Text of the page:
One such approach is vacuum therapy. The man inserts his penis into a clear plastic cylinder and uses a pump to force air out of the cylinder. This forms a partial vacuum around the penis, which helps to draw blood into the corpora cavernosa. The man then places a special ring over the base of the penis to trap the blood inside it. The only side effect with this type of treatment is occasional bruising if the vacuum is left on too long.
Injection therapy involves injecting a substance into the penis to enhance blood flow and cause an erection. The Food and Drug Administration (FDA) approved a drug called alprostadil (Caverject) for this purpose in July of 1995. Alprostadil, which relaxes smooth muscle tissue to enhance blood flow into the penis, must be injected shortly before intercourse. Another, similar drug that is sometimes used is papaverine, which has not yet been approved by the FDA for this use. Either drug may sometimes cause painful erections or priapism (uncomfortable, prolonged erections), which must be treated with a shot of epinephrine.
Alprostadil may also be administered into the urethral opening of the penis. In MUSE (medical urethral system for erection), the man inserts a thin tube the width of a vermicelli noodle into his urethral opening and presses down on a plunger to deliver a tiny pellet containing alprostadil into his penis. The drug takes about 10 minutes to work and the erection lasts about an hour. The main side effect is a sensation of pain and burning in the urethra, which can last about 5 to 15 minutes.
In a long-awaited breakthrough, a pill for combating impotence was cleared for marketing by the FDA in March 1998. Called sildenafil citrate (brand name Viagra), the drug boosts levels of a substance called cyclic GMP, which is responsible for widening the blood vessels of the penis. Viagra has been shown to be effective in about 70-80% of men who take it, and it can even work in men with some psychological component to their impotence. Unlike drugs that are injected into the penis, Viagra causes an erection only when the man is sexually aroused. Furthermore, unlike vacuum therapy, injection therapy, and MUSE, taking a pill ahead of time does not interrupt sexual intercourse. In studies, Viagra produced headaches in 16% of men who took it, and other side effects included flushing, indigestion, and stuffy nose. Nonetheless, only 2.5% of men taking the drug dropped out of the study.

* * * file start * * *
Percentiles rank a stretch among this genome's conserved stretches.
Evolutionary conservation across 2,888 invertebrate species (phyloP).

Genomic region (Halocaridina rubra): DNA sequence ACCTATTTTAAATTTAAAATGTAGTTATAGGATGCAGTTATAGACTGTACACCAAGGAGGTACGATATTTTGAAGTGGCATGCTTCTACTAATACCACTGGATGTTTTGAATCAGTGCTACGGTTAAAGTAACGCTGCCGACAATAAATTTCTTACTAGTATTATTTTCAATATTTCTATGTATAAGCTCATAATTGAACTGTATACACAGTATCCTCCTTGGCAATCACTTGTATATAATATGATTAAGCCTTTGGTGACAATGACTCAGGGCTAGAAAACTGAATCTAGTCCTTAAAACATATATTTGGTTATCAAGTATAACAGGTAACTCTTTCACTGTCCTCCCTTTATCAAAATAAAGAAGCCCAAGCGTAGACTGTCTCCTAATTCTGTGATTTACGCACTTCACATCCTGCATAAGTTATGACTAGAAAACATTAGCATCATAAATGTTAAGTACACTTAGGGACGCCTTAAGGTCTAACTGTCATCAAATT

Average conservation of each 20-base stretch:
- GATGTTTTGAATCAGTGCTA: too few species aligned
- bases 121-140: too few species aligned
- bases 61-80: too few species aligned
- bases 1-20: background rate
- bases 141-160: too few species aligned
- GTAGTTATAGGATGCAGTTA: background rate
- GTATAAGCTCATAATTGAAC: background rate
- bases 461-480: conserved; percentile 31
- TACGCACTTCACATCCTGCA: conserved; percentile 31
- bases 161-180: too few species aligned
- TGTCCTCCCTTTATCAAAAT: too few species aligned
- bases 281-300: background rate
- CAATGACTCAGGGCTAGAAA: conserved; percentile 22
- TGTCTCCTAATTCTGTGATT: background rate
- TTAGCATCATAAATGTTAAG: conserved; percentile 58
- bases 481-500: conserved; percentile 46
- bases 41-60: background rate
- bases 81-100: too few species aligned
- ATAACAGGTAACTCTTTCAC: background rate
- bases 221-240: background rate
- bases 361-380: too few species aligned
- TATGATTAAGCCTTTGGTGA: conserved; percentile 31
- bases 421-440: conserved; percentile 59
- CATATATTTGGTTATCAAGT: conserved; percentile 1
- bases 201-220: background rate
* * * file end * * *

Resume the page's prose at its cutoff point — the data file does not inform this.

Implantable penile prostheses are usually considered a last resort for treating impotence. They are implanted in the corpora cavernosa to make the penis rigid without the need for blood flow. The semirigid type of prosthesis consists of a pair of flexible silicone rods that can be bent up or down. This type of device has a low failure rate but, unfortunately, it causes the penis to always be erect, which can be difficult to conceal under clothing.
The inflatable type of device consists of cylinders that are implanted in the corpora cavernosa, a fluid reservoir implanted in the abdomen, and a pump placed in the scrotum. The man squeezes the pump to move fluid into the cylinders and cause them to become rigid. (He reverses the process by squeezing the pump again.) While these devices allow for intermittent erections, they have a slightly higher malfunction rate than the silicon rods.
Men can return to sexual activity six to eight weeks after implantation surgery. Since implants affect the corpora cavernosa, they permanently take away a man's ability to have a natural erection.
In rare cases, if narrowed or diseased veins are responsible for impotence, surgeons may reroute the blood flow into the corpus cavernosa or remove leaking vessels. However, the success rate with these procedures has been very low, and they are still considered experimental.